Year of compilation: 2007

Site description
The IBA is in the south of Turkmenistan between the Tedjen and Gushgy rivers, in Akhal and Mary regions. The borders of the IBA are: in the west the Turkmen-Iranian border, in the east the Gyzyljar pass, in the north the border of Badhyz state reserve, and in the south the road between Akrabat and Chaynuri wells. The site extends 73 km from west to east, and 37 km from south to north. The landscape consists of solitary or groups of foothills, ranging in height from 20 to 200 m. In the north the hills adjoin the higher Duzenkyr and Ellibir mountains, in the west the average height is 80 m. The southern part of the IBA is the closed Yeroylanduz depression, running 20 km from east to west, 10 km wide and 500 m deep, and containing a salt lake. There are three additional depressions – Kagazly, Tekeduz and Nemeksar. On the eastern border is the 18 km long very deep and wide ravine – Gyzyljar. The ravine has abrupt and steep walls with ledges and large patches of rubble-sand. Soils are sandy-loams (sierozem) with light, typical and dark subtypes, all conforming to various forms of relief. The Tedjen and Gushgy rivers, and also the Egrigek, lie outside the IBA. There are only two freshwater springs - Akarcheshme and Nerdevanly - and scattered wells. The area has a dry arid climate but, in comparison with typical desert, it is humid. The average annual precipitation is about 280 mm, with a maximum of 420 mm and a minimum of 130 mm. The average annual temperature is 16.3°C - July average 28.9°C, January average 2.6°C. Winds are frequent and often strong, mainly from the north and north-east. Winters are very short and mild, with occasional snow lasting from several days to 1-2 weeks, but snowless winters are common. In some years the snow cover reaches 20 cm. The short spring is replaced by a long hot summer with 4-5 months (April/May to August/September) of hot weather and little cooling winds.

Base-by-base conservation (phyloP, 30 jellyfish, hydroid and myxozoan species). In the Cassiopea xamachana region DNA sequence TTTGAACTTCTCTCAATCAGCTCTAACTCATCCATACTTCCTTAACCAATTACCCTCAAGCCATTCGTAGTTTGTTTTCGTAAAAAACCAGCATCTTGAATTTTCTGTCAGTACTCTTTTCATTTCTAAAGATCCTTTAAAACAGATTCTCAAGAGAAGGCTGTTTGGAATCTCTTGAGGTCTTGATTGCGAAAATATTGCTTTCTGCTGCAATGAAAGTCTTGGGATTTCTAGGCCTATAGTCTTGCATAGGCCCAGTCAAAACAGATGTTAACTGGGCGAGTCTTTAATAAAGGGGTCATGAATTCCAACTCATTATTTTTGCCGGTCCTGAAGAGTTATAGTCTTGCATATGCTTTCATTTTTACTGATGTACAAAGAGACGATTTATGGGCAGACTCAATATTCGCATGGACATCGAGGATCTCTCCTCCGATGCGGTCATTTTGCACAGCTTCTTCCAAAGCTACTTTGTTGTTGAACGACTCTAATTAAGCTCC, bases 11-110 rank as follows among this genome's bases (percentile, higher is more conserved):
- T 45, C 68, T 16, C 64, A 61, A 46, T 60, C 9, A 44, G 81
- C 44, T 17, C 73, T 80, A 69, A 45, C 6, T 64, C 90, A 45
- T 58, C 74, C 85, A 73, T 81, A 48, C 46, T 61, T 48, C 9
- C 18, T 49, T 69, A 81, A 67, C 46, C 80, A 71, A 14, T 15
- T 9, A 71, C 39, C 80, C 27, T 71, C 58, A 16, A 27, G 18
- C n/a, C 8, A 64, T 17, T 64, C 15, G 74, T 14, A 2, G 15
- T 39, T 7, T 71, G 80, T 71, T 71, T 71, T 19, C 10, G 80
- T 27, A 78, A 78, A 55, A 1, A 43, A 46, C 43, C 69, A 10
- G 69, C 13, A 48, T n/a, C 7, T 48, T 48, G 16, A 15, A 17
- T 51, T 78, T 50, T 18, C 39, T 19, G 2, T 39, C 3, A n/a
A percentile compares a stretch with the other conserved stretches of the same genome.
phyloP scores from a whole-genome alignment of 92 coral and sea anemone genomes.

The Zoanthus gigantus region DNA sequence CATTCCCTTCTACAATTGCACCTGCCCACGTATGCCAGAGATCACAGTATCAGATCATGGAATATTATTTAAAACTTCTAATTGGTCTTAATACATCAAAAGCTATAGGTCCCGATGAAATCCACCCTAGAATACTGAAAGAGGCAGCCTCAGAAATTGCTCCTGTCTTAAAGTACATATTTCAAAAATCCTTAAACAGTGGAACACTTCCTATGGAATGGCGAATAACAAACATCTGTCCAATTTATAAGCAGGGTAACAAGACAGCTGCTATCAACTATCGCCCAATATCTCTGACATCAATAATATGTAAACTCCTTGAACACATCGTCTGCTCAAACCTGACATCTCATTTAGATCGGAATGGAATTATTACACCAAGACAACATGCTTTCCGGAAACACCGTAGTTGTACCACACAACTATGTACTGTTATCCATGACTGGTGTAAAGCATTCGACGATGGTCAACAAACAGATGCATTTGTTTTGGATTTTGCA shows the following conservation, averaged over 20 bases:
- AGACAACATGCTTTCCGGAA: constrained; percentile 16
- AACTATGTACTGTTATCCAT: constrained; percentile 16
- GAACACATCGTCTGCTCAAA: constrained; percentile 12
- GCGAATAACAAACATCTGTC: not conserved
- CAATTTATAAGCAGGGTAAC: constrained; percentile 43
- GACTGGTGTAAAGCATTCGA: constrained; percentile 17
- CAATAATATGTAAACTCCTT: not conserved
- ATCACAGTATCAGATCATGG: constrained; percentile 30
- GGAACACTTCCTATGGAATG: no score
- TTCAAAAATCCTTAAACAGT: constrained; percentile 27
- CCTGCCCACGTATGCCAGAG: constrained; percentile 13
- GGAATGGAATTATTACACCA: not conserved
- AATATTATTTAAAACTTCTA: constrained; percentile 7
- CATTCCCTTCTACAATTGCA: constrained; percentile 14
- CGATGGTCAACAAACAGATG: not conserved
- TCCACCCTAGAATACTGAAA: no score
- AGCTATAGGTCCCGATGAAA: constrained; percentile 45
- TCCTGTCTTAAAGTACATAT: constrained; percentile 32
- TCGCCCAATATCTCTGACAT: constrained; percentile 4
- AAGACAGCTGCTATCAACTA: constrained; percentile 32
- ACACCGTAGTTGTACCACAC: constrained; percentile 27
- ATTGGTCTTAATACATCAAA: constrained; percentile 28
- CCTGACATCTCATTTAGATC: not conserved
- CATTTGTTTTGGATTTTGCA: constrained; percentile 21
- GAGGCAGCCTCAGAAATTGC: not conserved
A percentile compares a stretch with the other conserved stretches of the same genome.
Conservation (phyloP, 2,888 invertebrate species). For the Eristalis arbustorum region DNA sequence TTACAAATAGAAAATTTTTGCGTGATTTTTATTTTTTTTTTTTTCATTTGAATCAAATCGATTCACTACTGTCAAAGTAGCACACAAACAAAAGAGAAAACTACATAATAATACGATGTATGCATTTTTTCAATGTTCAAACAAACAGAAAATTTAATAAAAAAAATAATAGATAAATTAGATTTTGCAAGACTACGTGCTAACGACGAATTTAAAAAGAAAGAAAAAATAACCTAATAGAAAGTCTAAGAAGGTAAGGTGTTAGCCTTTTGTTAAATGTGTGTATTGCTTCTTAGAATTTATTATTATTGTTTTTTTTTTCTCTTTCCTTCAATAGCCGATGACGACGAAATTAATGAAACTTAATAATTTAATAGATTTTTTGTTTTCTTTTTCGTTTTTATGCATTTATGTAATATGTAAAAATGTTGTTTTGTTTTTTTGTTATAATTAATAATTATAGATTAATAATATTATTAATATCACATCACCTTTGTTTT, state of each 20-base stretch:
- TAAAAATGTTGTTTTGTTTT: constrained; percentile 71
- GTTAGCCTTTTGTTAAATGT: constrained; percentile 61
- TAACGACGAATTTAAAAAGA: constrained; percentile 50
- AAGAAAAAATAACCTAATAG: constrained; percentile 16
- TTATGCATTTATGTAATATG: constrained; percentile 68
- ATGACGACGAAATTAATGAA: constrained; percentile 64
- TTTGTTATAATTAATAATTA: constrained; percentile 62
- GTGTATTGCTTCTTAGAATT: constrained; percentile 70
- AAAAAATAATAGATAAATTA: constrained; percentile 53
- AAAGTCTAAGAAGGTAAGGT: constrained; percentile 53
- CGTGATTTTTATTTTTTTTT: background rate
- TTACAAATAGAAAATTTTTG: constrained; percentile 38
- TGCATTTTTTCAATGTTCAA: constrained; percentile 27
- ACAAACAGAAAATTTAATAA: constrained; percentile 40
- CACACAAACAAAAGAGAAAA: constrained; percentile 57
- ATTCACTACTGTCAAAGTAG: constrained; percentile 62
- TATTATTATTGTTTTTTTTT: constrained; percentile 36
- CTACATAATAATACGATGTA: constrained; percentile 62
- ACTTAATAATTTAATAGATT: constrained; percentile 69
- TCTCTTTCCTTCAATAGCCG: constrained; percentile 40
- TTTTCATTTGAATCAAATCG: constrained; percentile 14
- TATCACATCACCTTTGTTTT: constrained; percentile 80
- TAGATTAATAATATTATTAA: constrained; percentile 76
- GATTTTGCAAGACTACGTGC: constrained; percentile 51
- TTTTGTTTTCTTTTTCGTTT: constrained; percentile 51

Key biodiversity
Many years of research has shown that the avifauna totals 255 species, 47 non-migratory, 68 passage and nesting, 92 passage, 43 wintering and 5 vagrant (Suhinin, 1979). The equivalent figures from IBA data are non-migratory – 45, nesting - 110, passage - 121 and wintering - 32. Galliformes - 3 species, the non-migratory Alectoris chukar and Ammoperdix griseogularis occurring in moderate numbers, and the relatively regular breeding migrant Coturnix coturnix. Columbiformes - Columba livia is common and nests in the walls of wells, usually 2-3 pairs per well. In anthropogenic habitats Streptopelia senegalensis and Streptopelia decaocto are observed occasionally. The dense and tall vegetation at Badhyz explains the absence of breeding Pterocles orientalis and Pterocles alchata. However, Cursorius cursor, Burhinus oedicnemus and Vanellus indicus all breed. Cursorius cursor arrives in the middle of April and departs in September - October and is usually double-brooded. Burhinus oedicnemus is more numerous. In Central Asia Vanellus indicus only occurs in the south of Turkmenistan, including Badhyz. There are no others breeding waders though Tringa glareola, Tringa ochropus, Charadrius alexandrinus and others Charadrii occur on passage. Chlamydotis undulata is a rare breeding and wintering species. Falconiformes - 32 species, Strigiformes 7 species - of which 22 nest (Suhinin, 1971). This high number of birds of prey is explained by the abundance of rodents. Falco cherrug and Falco pelegrinoides are rare. Falco cherrug breeds in Gyzyljar and Yeroylanduz and on the Gezgedyk ridge. Falco tinnunculus, Falco naumanni, Gyps fulvus, Aegypius monachus, Gypaetus barbatus, Aquila chrysaetos and Circaetus gallicus also breed. Some species of eagles, harriers and hawks winter. In "mouse" years many different species of owls are present. Bubo bubo is a regular nester, and Asio otus and Asio flammeus occur in winter. Passeriformes: starlings, finches, sparrows, buntings, larks, wagtails, pipits, nuthatch, tit, shrikes, flycatchers, warblers, wheatears, swallows. Galerida cristata, Melanocorypha calandra and Oenanthe isabellina are numerous. The pistachio forest supports breeding magpies, warblers and Lanius excubitor, Lanius minor, Lanius phoenicuroides and Lanius vittatus (Lanius vittatus nests only here and in the Garachop IBA). Sitta tephronota occasionally breeds. Emberiza bruniceps arrives in the middle of April and occurs on passage in small flocks or alone. Red Data Book of Turkmenistan (1999) species recorded at the site include: Pelecanus onocrotalus, Pelecanus crispus, Vanellus indicus, Ciconia nigra, Buteo buteo, Circaetus gallicus, Hieraaetus fasciatus, Aquila heliaca, Aquila chrysaetos, Gypaetus barbatus, Aegypius monachus, Falco cherrug, Falco pelegrinoides, Falco naumanni, Grus virgo, Chlamydotis undulata, Tetrax tetrax, Burhinus oedicnemus and Bubo bubo.